Facilitating online policy deliberation
Studies of facilitating online policy deliberation usually focus on participant perspectives. Dmitry Epstein and Gilly Leshed instead examine the role of the moderator in ‘The Magic Sauce: Practices of Facilitation in Online Policy Deliberation’, published in the Journal of Public Deliberation.
Epstein and Leshed consider the moderator or facilitators’ viewpoint in the context of the experimental civic engagement platform RegulationRoom, a consultative space for public feedback on federal policy proposals. Developed by the Cornell eRulemaking Initiative (CeRI), RegulationRoom is designed to enable deliberative participation by citizens, and is stewarded by trained human facilitators. Epstein and Leshed interview RegulationRoom moderators for insights on their practices and their view of the participant community.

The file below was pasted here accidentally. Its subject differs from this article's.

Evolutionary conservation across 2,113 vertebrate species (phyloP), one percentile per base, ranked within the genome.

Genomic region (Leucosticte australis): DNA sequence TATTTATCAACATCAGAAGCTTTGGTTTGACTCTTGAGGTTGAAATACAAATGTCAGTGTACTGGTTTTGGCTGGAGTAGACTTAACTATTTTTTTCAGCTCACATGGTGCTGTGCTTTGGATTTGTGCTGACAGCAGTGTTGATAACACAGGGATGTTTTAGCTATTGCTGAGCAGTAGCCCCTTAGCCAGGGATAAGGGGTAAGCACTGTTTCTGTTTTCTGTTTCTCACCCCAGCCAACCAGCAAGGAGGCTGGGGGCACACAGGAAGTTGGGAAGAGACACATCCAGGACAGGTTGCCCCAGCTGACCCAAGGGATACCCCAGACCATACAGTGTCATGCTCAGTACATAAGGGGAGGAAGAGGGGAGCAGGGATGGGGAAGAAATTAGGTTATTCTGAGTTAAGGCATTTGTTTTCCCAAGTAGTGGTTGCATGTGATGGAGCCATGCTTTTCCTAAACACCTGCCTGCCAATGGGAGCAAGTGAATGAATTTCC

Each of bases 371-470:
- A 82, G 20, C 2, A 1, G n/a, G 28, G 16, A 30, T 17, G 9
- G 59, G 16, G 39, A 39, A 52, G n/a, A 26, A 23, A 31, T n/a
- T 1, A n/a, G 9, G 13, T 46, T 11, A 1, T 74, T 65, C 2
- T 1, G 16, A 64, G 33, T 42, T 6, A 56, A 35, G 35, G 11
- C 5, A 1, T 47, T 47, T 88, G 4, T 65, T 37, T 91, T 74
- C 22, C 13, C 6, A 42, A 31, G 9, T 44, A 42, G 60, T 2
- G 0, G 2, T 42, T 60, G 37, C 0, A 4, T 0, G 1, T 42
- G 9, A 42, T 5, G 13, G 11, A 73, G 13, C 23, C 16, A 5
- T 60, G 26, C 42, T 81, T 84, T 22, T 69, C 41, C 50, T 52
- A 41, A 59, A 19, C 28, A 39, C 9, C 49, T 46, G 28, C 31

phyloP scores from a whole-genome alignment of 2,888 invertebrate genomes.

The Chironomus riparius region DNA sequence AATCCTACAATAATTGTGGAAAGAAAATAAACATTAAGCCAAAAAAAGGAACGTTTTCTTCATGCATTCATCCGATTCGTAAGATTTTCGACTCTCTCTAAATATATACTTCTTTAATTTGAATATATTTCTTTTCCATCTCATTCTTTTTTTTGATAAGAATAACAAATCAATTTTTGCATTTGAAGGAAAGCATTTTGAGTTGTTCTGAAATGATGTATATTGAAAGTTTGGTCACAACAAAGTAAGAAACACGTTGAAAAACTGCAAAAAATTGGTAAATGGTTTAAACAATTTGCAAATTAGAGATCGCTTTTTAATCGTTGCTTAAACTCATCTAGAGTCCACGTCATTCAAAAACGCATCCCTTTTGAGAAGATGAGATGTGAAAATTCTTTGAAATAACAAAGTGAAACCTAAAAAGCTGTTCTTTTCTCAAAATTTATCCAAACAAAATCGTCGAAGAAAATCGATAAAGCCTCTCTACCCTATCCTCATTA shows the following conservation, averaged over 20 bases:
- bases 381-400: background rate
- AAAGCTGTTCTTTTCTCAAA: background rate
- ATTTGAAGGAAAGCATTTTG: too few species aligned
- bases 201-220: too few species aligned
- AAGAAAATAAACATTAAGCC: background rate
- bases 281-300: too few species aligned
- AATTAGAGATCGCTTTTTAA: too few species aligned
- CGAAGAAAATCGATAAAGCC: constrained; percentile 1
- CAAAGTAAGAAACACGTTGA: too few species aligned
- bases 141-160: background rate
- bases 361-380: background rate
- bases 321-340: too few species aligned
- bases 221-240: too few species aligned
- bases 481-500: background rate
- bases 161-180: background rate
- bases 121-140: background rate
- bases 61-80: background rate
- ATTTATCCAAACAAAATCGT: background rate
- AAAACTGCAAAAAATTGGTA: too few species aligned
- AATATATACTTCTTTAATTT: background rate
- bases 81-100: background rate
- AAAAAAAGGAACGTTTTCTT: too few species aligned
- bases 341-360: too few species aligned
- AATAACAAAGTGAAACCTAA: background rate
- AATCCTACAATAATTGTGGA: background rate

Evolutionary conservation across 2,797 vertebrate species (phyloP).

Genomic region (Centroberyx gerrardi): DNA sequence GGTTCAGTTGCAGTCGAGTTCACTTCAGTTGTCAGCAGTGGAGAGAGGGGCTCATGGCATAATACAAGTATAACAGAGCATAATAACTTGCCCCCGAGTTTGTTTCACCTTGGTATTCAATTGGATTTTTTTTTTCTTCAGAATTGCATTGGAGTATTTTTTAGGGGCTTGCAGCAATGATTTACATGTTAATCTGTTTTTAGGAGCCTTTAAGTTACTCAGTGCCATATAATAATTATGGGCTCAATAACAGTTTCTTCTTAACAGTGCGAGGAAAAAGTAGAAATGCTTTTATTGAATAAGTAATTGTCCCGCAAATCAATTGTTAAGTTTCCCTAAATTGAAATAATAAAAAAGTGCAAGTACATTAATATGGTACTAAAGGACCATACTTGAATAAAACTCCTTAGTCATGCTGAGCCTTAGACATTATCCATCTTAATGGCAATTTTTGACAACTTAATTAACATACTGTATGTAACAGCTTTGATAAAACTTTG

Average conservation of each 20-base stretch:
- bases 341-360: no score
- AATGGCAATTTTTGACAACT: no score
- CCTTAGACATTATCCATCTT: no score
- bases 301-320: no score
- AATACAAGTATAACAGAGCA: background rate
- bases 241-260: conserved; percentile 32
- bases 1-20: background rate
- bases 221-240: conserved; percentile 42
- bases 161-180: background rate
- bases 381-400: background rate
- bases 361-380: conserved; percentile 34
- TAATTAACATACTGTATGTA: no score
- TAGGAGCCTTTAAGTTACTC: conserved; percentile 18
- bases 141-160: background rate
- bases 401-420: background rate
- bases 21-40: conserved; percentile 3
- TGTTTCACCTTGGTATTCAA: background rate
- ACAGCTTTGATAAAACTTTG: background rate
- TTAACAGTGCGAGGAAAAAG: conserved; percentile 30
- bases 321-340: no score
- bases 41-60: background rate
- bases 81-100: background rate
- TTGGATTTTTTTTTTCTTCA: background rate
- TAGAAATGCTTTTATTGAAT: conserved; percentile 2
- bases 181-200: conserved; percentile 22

In their findings, Epstein and Leshed identify two types of primary activities as practiced by moderators. The first is focused on monitoring and managing the commentary to maintain quality of the discussion. The second type is focused on interacting directly with the participants to sustain and nurture meaningful contributions from the public into the policymaking process.
While both activities aim to improve public commentary in the short term, tensions emerge when it comes to the long-term goal of improving broader participatory literacy. Epstein and Leshed examine their findings in light of this conflict, illustrating the tensions surrounding these goals by way of limitations and constraints, and offer a number of design recommendations.
Dmitry Epstein is Assistant Professor in the Department of Communication, University of Illinois at Chicago, in addition to serving as Communication Officer and Program Committee member at the Steering Committee of the Global Internet Governance Academic Network (GigaNet). Gilly Leshed is Senior Lecturer and Director of the MPS Program in the Department of Information Science at Cornell University.